Monument to pope highlights multi-ethnicity of BiH


A monument to Pope John Paul II in Sarajevo sends the message that the city is one of peace, tolerance and multi-ethnicity.

By Ana Lovaković for Southeast European Times in Sarajevo -- 06/05/14


BiH Cardinal Vinko Puljic (centre) prepares to bless the new statue of Pope John Paul II, who was canonised last month. [Ana Lovakovic/SETimes]

A monument to Pope John Paul II that was recently unveiled in Sarajevo illustrates the multi-ethnic nature of the city, as citizens recall his urging for reconciliation and tolerance.

The statue was formally unveiled on April 30th, three days after Pope John Paul II was canonised. Sarajevo joins many cities in the world in expressing gratitude and appreciation for this humanitarian worker, one of the world's most influential people of the 20th century.

The pope started the delivery of humanitarian assistance during the 1992-1995 conflict in Bosnia and Herzegovina (BiH) by drawing the attention of the international community to crimes that were occurring in the small Balkan country. He repeatedly called for an end to the conflict, advocating peace and tolerance.

After the conflict ended, John Paul visited BiH twice, once in 1997 and once in 2003, bringing messages of hope through his avocation to promote the post-war recovery, tolerance and peaceful co-existence.

"The pope will remain an unforgettable character for all the people of Sarajevo and citizens of Bosnia and Herzegovina, not just for Catholics. His appearance, his words, and the echo that they had in the world, were a ray of light in the darkness of war and post-war," Fuad Osmanagić, a Sarajevo resident, told SETimes.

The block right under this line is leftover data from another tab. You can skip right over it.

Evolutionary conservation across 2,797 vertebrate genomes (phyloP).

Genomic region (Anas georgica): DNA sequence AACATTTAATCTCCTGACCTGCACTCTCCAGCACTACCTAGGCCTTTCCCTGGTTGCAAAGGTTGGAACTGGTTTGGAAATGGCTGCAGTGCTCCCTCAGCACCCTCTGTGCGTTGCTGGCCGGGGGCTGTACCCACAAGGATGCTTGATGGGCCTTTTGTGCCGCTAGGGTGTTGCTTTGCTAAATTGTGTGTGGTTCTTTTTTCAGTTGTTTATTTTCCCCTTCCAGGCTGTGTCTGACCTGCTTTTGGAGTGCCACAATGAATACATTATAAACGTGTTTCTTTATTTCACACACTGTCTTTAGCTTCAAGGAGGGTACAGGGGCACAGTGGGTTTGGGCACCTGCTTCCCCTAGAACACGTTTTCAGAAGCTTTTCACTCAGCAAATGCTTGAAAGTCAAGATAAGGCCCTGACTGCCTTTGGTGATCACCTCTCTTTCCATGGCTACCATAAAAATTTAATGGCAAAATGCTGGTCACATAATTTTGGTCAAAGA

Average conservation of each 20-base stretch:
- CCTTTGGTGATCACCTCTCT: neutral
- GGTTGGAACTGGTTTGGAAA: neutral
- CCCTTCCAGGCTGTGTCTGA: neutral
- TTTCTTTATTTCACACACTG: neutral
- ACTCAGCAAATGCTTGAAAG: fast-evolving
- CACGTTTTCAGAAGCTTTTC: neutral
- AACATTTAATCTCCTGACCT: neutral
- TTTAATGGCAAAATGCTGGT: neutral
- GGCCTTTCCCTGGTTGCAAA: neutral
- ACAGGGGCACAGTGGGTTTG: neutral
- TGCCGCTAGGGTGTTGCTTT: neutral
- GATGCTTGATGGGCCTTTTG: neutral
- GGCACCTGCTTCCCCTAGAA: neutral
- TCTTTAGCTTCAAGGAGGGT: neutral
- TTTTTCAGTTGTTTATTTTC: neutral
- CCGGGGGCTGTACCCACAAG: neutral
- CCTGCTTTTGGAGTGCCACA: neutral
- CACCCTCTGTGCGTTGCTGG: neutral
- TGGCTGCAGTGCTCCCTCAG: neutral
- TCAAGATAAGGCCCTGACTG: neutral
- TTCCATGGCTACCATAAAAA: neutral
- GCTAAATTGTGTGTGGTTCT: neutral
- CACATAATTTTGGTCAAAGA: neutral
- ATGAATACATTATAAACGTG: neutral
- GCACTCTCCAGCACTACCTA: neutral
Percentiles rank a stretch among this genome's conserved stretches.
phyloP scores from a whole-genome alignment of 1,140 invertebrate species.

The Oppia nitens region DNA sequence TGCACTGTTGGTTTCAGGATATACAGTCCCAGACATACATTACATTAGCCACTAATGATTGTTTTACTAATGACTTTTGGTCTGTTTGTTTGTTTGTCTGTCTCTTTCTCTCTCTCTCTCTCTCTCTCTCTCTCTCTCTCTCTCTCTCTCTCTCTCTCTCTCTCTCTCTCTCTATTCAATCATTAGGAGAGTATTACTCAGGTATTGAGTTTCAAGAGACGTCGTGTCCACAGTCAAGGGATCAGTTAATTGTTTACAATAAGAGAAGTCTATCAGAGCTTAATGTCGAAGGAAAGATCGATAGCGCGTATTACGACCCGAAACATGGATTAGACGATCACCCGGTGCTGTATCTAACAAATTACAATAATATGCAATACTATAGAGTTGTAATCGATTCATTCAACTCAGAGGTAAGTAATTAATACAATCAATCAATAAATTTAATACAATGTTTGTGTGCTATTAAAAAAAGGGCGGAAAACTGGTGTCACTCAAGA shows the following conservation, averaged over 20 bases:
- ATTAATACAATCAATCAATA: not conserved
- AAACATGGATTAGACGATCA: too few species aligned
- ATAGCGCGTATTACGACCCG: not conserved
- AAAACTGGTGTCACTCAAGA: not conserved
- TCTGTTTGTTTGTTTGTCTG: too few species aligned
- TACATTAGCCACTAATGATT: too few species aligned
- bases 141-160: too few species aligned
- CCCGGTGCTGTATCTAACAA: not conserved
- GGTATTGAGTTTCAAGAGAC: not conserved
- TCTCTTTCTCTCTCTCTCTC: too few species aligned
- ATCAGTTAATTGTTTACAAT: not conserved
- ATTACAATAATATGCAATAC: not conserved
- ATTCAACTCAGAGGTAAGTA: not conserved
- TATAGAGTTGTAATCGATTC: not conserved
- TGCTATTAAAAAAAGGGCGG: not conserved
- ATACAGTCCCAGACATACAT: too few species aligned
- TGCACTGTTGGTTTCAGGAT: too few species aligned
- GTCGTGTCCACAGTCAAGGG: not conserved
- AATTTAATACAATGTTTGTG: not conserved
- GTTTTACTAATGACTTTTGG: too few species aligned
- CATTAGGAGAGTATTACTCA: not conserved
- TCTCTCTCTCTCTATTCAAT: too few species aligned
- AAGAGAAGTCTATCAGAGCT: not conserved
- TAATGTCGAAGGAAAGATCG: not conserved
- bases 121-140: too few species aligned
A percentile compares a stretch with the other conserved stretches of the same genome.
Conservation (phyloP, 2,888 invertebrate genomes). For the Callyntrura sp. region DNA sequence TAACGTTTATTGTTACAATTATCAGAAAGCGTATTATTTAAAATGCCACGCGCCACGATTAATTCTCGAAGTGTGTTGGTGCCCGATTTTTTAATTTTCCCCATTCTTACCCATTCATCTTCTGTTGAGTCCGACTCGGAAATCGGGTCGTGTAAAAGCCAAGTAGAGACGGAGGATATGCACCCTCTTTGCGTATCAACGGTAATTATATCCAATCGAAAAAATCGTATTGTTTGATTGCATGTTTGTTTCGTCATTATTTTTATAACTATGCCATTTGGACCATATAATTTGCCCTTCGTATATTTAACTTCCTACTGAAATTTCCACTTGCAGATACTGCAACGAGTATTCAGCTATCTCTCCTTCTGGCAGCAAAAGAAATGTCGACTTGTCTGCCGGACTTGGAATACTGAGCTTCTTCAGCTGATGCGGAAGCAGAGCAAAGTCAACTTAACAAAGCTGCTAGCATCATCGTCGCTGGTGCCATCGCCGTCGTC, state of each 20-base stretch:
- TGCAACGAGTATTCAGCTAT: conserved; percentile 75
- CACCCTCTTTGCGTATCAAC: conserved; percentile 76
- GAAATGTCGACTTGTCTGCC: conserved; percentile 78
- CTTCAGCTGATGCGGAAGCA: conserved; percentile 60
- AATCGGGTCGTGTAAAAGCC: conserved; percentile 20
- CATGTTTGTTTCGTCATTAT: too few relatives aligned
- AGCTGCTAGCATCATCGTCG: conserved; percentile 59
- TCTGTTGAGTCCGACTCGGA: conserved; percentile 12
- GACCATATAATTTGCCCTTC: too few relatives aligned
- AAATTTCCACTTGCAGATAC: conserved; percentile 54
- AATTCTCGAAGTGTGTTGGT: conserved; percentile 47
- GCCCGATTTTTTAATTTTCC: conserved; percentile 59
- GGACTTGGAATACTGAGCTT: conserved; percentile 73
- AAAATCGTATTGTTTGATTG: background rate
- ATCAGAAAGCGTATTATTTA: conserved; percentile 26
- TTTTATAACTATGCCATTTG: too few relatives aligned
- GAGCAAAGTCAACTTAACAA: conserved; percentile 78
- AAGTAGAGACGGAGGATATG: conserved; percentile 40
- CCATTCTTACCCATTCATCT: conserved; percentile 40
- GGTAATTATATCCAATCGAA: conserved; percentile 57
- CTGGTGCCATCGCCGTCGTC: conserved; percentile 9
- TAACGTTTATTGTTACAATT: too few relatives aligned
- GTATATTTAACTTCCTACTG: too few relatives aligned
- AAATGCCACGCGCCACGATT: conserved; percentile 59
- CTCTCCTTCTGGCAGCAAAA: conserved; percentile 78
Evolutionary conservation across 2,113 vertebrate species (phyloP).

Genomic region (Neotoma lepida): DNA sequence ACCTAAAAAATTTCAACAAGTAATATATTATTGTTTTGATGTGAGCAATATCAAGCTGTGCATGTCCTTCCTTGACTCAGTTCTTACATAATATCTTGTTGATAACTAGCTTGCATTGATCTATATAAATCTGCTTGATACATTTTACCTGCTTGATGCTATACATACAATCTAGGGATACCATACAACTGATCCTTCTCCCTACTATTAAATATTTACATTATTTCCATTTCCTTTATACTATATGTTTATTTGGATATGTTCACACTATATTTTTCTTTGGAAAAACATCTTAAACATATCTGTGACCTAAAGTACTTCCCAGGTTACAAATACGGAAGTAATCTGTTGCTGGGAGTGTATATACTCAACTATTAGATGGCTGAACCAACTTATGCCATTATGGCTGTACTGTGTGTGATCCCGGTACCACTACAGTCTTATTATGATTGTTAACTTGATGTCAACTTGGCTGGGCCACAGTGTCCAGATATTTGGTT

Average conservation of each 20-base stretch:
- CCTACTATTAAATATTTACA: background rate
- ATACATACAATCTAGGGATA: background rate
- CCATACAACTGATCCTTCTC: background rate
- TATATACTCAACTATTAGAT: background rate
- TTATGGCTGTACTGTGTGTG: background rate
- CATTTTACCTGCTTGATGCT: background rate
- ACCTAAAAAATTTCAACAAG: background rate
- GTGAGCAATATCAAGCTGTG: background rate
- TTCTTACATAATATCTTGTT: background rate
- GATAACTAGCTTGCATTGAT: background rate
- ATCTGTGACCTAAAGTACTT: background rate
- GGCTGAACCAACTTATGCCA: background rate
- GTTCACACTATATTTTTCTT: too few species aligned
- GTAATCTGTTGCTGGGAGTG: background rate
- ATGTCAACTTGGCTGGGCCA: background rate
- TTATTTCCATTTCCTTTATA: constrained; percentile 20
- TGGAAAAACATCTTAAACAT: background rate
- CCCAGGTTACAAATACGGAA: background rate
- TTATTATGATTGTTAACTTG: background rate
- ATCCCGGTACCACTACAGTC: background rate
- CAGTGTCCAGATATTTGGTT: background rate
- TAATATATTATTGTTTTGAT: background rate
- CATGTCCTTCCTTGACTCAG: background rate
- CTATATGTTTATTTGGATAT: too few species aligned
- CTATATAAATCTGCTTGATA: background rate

Franjo Topic, the president of the Croatian Cultural Society Napredak, said the monument is dedicated not only to Catholics, but to all citizens of BiH.

Bakir Izetbegovic, chairman of the BiH presidency, agreed.

"We have to recall his messages all the time. When returning to Rome in 1997, the pope said, 'Never again a war.' His words were like balm," Izetbegovic said.

The monument was unveiled by the delegation from the Archdiocesan Pastoral Care Centre for Youth, led by BiH Cardinal Vinko Puljic and Topic.

Nearly 3 metres high, the statue made of siluminium is the work of sculptor Hrvoje Urumovic, who was born in Sarajevo and now lives and works in Zagreb. It is in front of the Cathedral of the Sacred Heart in the centre of the town, showing the pope in meditative prayer.

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"I am very proud that I got this opportunity, which is also a great artistic challenge. I hope that this monument resonates in the hearts of all the people of Sarajevo and visitors as a beautiful memory of this great man and his work," Urumovic told SETimes.

Citizens said the monument in Sarajevo once again sent the message that the city remains multi-ethnic, and strives for tolerance and unity.

"This is above all a symbol of peace and unity. This town is multi-ethnic and should remain that way," Branka Dabić, a visitor from Županja, Croatia, told SETimes.

What do you remember about Pope John Paul's visits to BiH? Share your experience below.

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